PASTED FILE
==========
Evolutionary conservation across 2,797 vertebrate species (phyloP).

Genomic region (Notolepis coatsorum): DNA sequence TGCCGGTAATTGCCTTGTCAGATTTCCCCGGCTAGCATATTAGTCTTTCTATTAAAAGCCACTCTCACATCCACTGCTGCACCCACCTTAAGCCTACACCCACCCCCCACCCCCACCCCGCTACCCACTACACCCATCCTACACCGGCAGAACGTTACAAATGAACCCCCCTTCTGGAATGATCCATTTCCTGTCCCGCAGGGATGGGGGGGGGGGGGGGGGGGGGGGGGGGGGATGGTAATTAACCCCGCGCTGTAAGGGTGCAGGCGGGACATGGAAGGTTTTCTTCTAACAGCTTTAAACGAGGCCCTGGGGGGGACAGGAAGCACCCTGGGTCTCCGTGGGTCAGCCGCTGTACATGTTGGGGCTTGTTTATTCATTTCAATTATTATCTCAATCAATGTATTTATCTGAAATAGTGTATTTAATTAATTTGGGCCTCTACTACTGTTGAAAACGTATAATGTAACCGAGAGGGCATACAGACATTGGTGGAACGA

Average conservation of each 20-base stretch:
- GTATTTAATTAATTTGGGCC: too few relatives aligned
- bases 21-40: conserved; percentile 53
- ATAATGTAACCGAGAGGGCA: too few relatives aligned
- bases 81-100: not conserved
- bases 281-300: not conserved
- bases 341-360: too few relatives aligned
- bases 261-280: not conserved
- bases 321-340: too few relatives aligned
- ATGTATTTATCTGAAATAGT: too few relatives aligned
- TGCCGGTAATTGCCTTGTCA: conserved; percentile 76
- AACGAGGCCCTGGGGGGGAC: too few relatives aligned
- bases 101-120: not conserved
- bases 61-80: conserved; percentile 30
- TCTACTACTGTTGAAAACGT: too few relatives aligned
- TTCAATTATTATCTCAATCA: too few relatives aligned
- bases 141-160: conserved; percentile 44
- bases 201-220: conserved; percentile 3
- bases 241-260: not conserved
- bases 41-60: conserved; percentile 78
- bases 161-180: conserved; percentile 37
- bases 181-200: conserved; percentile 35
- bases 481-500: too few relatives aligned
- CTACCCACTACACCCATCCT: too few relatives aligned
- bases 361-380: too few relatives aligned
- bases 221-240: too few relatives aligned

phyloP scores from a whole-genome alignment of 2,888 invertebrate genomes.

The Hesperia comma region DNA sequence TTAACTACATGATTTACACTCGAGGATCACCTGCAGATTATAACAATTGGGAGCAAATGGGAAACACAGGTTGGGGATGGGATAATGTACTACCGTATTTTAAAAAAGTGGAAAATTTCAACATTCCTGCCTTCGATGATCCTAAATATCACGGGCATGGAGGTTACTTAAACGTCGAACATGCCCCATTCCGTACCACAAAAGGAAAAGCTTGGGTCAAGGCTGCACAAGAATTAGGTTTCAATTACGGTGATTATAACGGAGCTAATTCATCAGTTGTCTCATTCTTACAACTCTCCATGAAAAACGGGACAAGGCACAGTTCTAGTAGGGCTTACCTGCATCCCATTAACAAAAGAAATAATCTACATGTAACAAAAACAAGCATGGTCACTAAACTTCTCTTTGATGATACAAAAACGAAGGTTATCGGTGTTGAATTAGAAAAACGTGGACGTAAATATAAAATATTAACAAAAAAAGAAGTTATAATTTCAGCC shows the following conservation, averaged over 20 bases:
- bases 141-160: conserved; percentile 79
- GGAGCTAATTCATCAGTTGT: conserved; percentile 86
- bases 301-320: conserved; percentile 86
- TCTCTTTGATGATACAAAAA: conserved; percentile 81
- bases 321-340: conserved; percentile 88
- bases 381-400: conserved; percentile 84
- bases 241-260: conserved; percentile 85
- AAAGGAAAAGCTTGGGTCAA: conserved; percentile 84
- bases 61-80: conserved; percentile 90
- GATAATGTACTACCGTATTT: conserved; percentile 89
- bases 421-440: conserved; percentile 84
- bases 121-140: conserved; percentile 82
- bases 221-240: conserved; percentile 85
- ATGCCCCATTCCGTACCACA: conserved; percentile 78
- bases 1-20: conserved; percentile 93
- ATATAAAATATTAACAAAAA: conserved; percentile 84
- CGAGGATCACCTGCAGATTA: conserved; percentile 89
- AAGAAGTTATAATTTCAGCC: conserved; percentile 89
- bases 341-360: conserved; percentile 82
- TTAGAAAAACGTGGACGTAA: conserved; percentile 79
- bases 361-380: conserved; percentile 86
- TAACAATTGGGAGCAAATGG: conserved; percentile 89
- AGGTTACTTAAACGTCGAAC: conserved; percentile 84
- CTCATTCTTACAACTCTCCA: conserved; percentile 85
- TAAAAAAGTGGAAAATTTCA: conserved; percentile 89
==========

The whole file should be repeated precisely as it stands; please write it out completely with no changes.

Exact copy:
Evolutionary conservation across 2,797 vertebrate species (phyloP).

Genomic region (Notolepis coatsorum): DNA sequence TGCCGGTAATTGCCTTGTCAGATTTCCCCGGCTAGCATATTAGTCTTTCTATTAAAAGCCACTCTCACATCCACTGCTGCACCCACCTTAAGCCTACACCCACCCCCCACCCCCACCCCGCTACCCACTACACCCATCCTACACCGGCAGAACGTTACAAATGAACCCCCCTTCTGGAATGATCCATTTCCTGTCCCGCAGGGATGGGGGGGGGGGGGGGGGGGGGGGGGGGGGATGGTAATTAACCCCGCGCTGTAAGGGTGCAGGCGGGACATGGAAGGTTTTCTTCTAACAGCTTTAAACGAGGCCCTGGGGGGGACAGGAAGCACCCTGGGTCTCCGTGGGTCAGCCGCTGTACATGTTGGGGCTTGTTTATTCATTTCAATTATTATCTCAATCAATGTATTTATCTGAAATAGTGTATTTAATTAATTTGGGCCTCTACTACTGTTGAAAACGTATAATGTAACCGAGAGGGCATACAGACATTGGTGGAACGA

Average conservation of each 20-base stretch:
- GTATTTAATTAATTTGGGCC: too few relatives aligned
- bases 21-40: conserved; percentile 53
- ATAATGTAACCGAGAGGGCA: too few relatives aligned
- bases 81-100: not conserved
- bases 281-300: not conserved
- bases 341-360: too few relatives aligned
- bases 261-280: not conserved
- bases 321-340: too few relatives aligned
- ATGTATTTATCTGAAATAGT: too few relatives aligned
- TGCCGGTAATTGCCTTGTCA: conserved; percentile 76
- AACGAGGCCCTGGGGGGGAC: too few relatives aligned
- bases 101-120: not conserved
- bases 61-80: conserved; percentile 30
- TCTACTACTGTTGAAAACGT: too few relatives aligned
- TTCAATTATTATCTCAATCA: too few relatives aligned
- bases 141-160: conserved; percentile 44
- bases 201-220: conserved; percentile 3
- bases 241-260: not conserved
- bases 41-60: conserved; percentile 78
- bases 161-180: conserved; percentile 37
- bases 181-200: conserved; percentile 35
- bases 481-500: too few relatives aligned
- CTACCCACTACACCCATCCT: too few relatives aligned
- bases 361-380: too few relatives aligned
- bases 221-240: too few relatives aligned

phyloP scores from a whole-genome alignment of 2,888 invertebrate genomes.

The Hesperia comma region DNA sequence TTAACTACATGATTTACACTCGAGGATCACCTGCAGATTATAACAATTGGGAGCAAATGGGAAACACAGGTTGGGGATGGGATAATGTACTACCGTATTTTAAAAAAGTGGAAAATTTCAACATTCCTGCCTTCGATGATCCTAAATATCACGGGCATGGAGGTTACTTAAACGTCGAACATGCCCCATTCCGTACCACAAAAGGAAAAGCTTGGGTCAAGGCTGCACAAGAATTAGGTTTCAATTACGGTGATTATAACGGAGCTAATTCATCAGTTGTCTCATTCTTACAACTCTCCATGAAAAACGGGACAAGGCACAGTTCTAGTAGGGCTTACCTGCATCCCATTAACAAAAGAAATAATCTACATGTAACAAAAACAAGCATGGTCACTAAACTTCTCTTTGATGATACAAAAACGAAGGTTATCGGTGTTGAATTAGAAAAACGTGGACGTAAATATAAAATATTAACAAAAAAAGAAGTTATAATTTCAGCC shows the following conservation, averaged over 20 bases:
- bases 141-160: conserved; percentile 79
- GGAGCTAATTCATCAGTTGT: conserved; percentile 86
- bases 301-320: conserved; percentile 86
- TCTCTTTGATGATACAAAAA: conserved; percentile 81
- bases 321-340: conserved; percentile 88
- bases 381-400: conserved; percentile 84
- bases 241-260: conserved; percentile 85
- AAAGGAAAAGCTTGGGTCAA: conserved; percentile 84
- bases 61-80: conserved; percentile 90
- GATAATGTACTACCGTATTT: conserved; percentile 89
- bases 421-440: conserved; percentile 84
- bases 121-140: conserved; percentile 82
- bases 221-240: conserved; percentile 85
- ATGCCCCATTCCGTACCACA: conserved; percentile 78
- bases 1-20: conserved; percentile 93
- ATATAAAATATTAACAAAAA: conserved; percentile 84
- CGAGGATCACCTGCAGATTA: conserved; percentile 89
- AAGAAGTTATAATTTCAGCC: conserved; percentile 89
- bases 341-360: conserved; percentile 82
- TTAGAAAAACGTGGACGTAA: conserved; percentile 79
- bases 361-380: conserved; percentile 86
- TAACAATTGGGAGCAAATGG: conserved; percentile 89
- AGGTTACTTAAACGTCGAAC: conserved; percentile 84
- CTCATTCTTACAACTCTCCA: conserved; percentile 85
- TAAAAAAGTGGAAAATTTCA: conserved; percentile 89